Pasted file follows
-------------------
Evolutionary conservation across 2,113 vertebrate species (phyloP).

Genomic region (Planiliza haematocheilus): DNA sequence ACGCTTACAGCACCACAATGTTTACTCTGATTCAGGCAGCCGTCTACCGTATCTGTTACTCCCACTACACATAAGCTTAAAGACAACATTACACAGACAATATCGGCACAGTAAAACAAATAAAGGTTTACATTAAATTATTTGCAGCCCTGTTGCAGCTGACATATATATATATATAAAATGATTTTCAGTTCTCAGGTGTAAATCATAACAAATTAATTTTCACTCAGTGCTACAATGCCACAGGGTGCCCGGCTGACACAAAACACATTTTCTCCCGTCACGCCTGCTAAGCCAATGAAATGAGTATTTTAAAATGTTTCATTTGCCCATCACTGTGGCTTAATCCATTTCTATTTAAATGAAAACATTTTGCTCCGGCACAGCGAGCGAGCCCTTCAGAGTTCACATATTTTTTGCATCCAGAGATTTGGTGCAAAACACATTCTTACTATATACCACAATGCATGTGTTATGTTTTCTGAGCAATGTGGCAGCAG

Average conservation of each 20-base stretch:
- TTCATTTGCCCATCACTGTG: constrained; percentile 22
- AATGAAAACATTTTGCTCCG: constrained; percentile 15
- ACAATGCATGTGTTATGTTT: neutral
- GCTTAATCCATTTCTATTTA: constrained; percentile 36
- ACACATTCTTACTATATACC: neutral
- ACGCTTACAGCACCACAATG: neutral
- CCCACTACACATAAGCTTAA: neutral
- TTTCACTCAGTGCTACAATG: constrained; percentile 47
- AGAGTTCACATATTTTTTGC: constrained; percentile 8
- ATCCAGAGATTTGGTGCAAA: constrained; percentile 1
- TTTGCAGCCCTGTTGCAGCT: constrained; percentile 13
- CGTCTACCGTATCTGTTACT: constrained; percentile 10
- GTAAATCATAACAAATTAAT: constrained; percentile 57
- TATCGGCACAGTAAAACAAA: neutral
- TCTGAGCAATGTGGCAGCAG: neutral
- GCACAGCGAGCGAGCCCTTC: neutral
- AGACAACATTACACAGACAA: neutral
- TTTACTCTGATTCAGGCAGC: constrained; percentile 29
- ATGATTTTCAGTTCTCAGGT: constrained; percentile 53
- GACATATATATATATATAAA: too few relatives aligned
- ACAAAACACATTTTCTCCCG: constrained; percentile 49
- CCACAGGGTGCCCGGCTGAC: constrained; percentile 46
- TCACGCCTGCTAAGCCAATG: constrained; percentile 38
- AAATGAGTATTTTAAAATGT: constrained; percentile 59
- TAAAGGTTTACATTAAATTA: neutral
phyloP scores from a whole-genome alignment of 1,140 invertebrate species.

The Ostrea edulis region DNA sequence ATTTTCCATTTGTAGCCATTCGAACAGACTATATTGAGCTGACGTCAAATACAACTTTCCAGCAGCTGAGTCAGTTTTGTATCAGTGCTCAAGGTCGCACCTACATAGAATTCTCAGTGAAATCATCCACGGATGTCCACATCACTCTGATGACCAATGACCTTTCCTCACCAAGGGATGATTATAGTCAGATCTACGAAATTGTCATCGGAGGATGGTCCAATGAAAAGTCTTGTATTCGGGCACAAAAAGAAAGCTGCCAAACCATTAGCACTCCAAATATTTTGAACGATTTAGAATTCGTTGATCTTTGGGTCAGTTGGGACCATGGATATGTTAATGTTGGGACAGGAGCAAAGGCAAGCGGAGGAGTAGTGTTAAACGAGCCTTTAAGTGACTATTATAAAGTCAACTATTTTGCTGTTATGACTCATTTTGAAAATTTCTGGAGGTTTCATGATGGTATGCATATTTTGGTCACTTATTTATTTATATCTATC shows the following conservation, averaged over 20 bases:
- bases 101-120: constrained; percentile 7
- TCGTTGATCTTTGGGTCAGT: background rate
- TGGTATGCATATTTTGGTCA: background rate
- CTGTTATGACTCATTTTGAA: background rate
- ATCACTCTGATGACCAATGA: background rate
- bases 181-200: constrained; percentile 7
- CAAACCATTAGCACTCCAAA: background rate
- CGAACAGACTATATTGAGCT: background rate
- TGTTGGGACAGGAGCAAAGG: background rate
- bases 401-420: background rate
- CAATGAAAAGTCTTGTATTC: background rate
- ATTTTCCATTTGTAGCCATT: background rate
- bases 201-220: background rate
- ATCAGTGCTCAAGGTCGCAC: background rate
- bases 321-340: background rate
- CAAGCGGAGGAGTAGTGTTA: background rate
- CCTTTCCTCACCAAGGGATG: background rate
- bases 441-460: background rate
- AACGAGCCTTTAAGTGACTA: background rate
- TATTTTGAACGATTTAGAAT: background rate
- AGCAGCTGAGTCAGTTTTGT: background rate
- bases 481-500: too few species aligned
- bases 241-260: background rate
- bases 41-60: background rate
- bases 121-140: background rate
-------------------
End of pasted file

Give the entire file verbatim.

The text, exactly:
Evolutionary conservation across 2,113 vertebrate species (phyloP).

Genomic region (Planiliza haematocheilus): DNA sequence ACGCTTACAGCACCACAATGTTTACTCTGATTCAGGCAGCCGTCTACCGTATCTGTTACTCCCACTACACATAAGCTTAAAGACAACATTACACAGACAATATCGGCACAGTAAAACAAATAAAGGTTTACATTAAATTATTTGCAGCCCTGTTGCAGCTGACATATATATATATATAAAATGATTTTCAGTTCTCAGGTGTAAATCATAACAAATTAATTTTCACTCAGTGCTACAATGCCACAGGGTGCCCGGCTGACACAAAACACATTTTCTCCCGTCACGCCTGCTAAGCCAATGAAATGAGTATTTTAAAATGTTTCATTTGCCCATCACTGTGGCTTAATCCATTTCTATTTAAATGAAAACATTTTGCTCCGGCACAGCGAGCGAGCCCTTCAGAGTTCACATATTTTTTGCATCCAGAGATTTGGTGCAAAACACATTCTTACTATATACCACAATGCATGTGTTATGTTTTCTGAGCAATGTGGCAGCAG

Average conservation of each 20-base stretch:
- TTCATTTGCCCATCACTGTG: constrained; percentile 22
- AATGAAAACATTTTGCTCCG: constrained; percentile 15
- ACAATGCATGTGTTATGTTT: neutral
- GCTTAATCCATTTCTATTTA: constrained; percentile 36
- ACACATTCTTACTATATACC: neutral
- ACGCTTACAGCACCACAATG: neutral
- CCCACTACACATAAGCTTAA: neutral
- TTTCACTCAGTGCTACAATG: constrained; percentile 47
- AGAGTTCACATATTTTTTGC: constrained; percentile 8
- ATCCAGAGATTTGGTGCAAA: constrained; percentile 1
- TTTGCAGCCCTGTTGCAGCT: constrained; percentile 13
- CGTCTACCGTATCTGTTACT: constrained; percentile 10
- GTAAATCATAACAAATTAAT: constrained; percentile 57
- TATCGGCACAGTAAAACAAA: neutral
- TCTGAGCAATGTGGCAGCAG: neutral
- GCACAGCGAGCGAGCCCTTC: neutral
- AGACAACATTACACAGACAA: neutral
- TTTACTCTGATTCAGGCAGC: constrained; percentile 29
- ATGATTTTCAGTTCTCAGGT: constrained; percentile 53
- GACATATATATATATATAAA: too few relatives aligned
- ACAAAACACATTTTCTCCCG: constrained; percentile 49
- CCACAGGGTGCCCGGCTGAC: constrained; percentile 46
- TCACGCCTGCTAAGCCAATG: constrained; percentile 38
- AAATGAGTATTTTAAAATGT: constrained; percentile 59
- TAAAGGTTTACATTAAATTA: neutral
phyloP scores from a whole-genome alignment of 1,140 invertebrate species.

The Ostrea edulis region DNA sequence ATTTTCCATTTGTAGCCATTCGAACAGACTATATTGAGCTGACGTCAAATACAACTTTCCAGCAGCTGAGTCAGTTTTGTATCAGTGCTCAAGGTCGCACCTACATAGAATTCTCAGTGAAATCATCCACGGATGTCCACATCACTCTGATGACCAATGACCTTTCCTCACCAAGGGATGATTATAGTCAGATCTACGAAATTGTCATCGGAGGATGGTCCAATGAAAAGTCTTGTATTCGGGCACAAAAAGAAAGCTGCCAAACCATTAGCACTCCAAATATTTTGAACGATTTAGAATTCGTTGATCTTTGGGTCAGTTGGGACCATGGATATGTTAATGTTGGGACAGGAGCAAAGGCAAGCGGAGGAGTAGTGTTAAACGAGCCTTTAAGTGACTATTATAAAGTCAACTATTTTGCTGTTATGACTCATTTTGAAAATTTCTGGAGGTTTCATGATGGTATGCATATTTTGGTCACTTATTTATTTATATCTATC shows the following conservation, averaged over 20 bases:
- bases 101-120: constrained; percentile 7
- TCGTTGATCTTTGGGTCAGT: background rate
- TGGTATGCATATTTTGGTCA: background rate
- CTGTTATGACTCATTTTGAA: background rate
- ATCACTCTGATGACCAATGA: background rate
- bases 181-200: constrained; percentile 7
- CAAACCATTAGCACTCCAAA: background rate
- CGAACAGACTATATTGAGCT: background rate
- TGTTGGGACAGGAGCAAAGG: background rate
- bases 401-420: background rate
- CAATGAAAAGTCTTGTATTC: background rate
- ATTTTCCATTTGTAGCCATT: background rate
- bases 201-220: background rate
- ATCAGTGCTCAAGGTCGCAC: background rate
- bases 321-340: background rate
- CAAGCGGAGGAGTAGTGTTA: background rate
- CCTTTCCTCACCAAGGGATG: background rate
- bases 441-460: background rate
- AACGAGCCTTTAAGTGACTA: background rate
- TATTTTGAACGATTTAGAAT: background rate
- AGCAGCTGAGTCAGTTTTGT: background rate
- bases 481-500: too few species aligned
- bases 241-260: background rate
- bases 41-60: background rate
- bases 121-140: background rate